Today’s New York Times has a devastating article on the research methods of George Ricaurte, whose studies purporting to show the neurotoxic effects of MDMA (“ecstasy”) were used to support the original prohibition of the drug and have since been used to support stiffer penalties, ancillary laws such as the RAVE Act, and suppression of human research into the drug’s potential benefits. (Full text, and a long list of errors in the story, under “keep reading.”)
As one physician commented on a listserv that follows this class of issues, the story is “what we in the pediatrics world call an ouchie for George.” And Ricaurte has another ouchie coming fairly soon, in the form of a Peter Jennings special that keeps getting delayed as the producers add more and more detail about his problems.
The new director of the National Institute on Drug Abuse, which has funded Ricaurte’s studies to the tune of $10 million over the past two decades, was clearly aware of problems with his work before the latest article, and before Ricaurte’s retractions of two of his papers, including one in Science.
But Hopkins, where the work was done, is apparently still in denial, or at least is trying to sound that way. Given the sensitivity there to human-subjects issues — a couple of years ago, the feds came close to shutting down medical research at the whole institution after the death of a healthy volunteer in an asthma study drew attention to various technical deficiencies in the Hopkins process for reviewing experimental protocols — I’d expect the dean of the medical school to be asking some very serious questions right now.
What doesn’t seem likely to happen, but should, is a review of all the legislative and regulatory decisons made, here and abroad, on the basis of what we now know to be terribly flawed studies.
We didn’t need Ricaurte’s brain imaging to tell us that MDMA does something lasting to the brains of the people who use it repeatedly: the drug’s atypical pattern of quasi-tolerance is strong enough evidence of that. (For many if not most users, the valued effects of the drug, other than its pure stimulant powers, diminish fairly rapidly, in a non-dose-reversible, non-time-reversible fashion, with cumulative lifetime dosage.)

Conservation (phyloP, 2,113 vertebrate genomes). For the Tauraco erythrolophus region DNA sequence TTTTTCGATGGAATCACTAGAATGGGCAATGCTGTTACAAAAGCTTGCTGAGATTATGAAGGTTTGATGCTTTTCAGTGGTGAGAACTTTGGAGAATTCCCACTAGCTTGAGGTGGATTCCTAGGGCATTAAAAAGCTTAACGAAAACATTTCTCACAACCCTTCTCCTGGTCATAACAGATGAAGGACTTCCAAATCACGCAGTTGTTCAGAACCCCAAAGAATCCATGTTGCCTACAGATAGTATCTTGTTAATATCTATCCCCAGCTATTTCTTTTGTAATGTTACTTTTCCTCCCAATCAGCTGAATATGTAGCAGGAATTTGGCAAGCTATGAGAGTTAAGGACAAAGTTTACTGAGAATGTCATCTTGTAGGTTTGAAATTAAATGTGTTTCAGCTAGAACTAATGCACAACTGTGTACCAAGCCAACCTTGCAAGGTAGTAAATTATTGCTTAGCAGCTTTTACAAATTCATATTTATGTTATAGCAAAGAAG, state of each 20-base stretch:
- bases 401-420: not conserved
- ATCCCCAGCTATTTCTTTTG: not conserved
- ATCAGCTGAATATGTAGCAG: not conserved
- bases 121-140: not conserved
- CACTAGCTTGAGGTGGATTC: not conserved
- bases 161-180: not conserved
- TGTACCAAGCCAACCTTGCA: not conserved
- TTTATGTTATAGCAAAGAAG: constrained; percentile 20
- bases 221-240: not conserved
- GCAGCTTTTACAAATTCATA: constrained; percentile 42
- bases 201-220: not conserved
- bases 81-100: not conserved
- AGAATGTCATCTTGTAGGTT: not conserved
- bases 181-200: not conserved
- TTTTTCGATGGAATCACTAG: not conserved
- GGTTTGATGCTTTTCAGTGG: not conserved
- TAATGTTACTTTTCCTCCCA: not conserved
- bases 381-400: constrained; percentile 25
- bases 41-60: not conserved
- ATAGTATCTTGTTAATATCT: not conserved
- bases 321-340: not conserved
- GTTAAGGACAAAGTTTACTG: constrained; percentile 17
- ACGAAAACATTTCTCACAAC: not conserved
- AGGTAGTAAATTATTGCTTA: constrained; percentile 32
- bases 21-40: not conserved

However, open questions remain about how extensive and how damaging those changes are, and what if any steps users could take to prevent or limit them. But the exaggerated claims about MDMA’s neurotoxic effects made it virtually impossible to do the studies that might have demonstrated the efficacy of various precautions. Despite the laws, Americans currently consume tens of millions (perhaps hundreds of millions) of MDMA doses per year. It’s probable that various relatively simple steps could significantly reduce the resulting brain changes, but that possibility has never been the sort of dedicated research effort that has gone into “proving” how dangerous the drug is.
Moreover, the proposed therapeutic applications of MDMA would involve administering it on a very small number of occasions — in some cases, only once. The probability that a single MDMA dose of known purity and quantity administered under clinical conditions could do significant harm seems extremely remote. But here again, the neurotoxicity scare has prevented the relevant studies from being carried out.
With any luck, the latest scandal could lead to a more sensible set of approaches. But as Bill Bennett would no doubt say, don’t bet on it.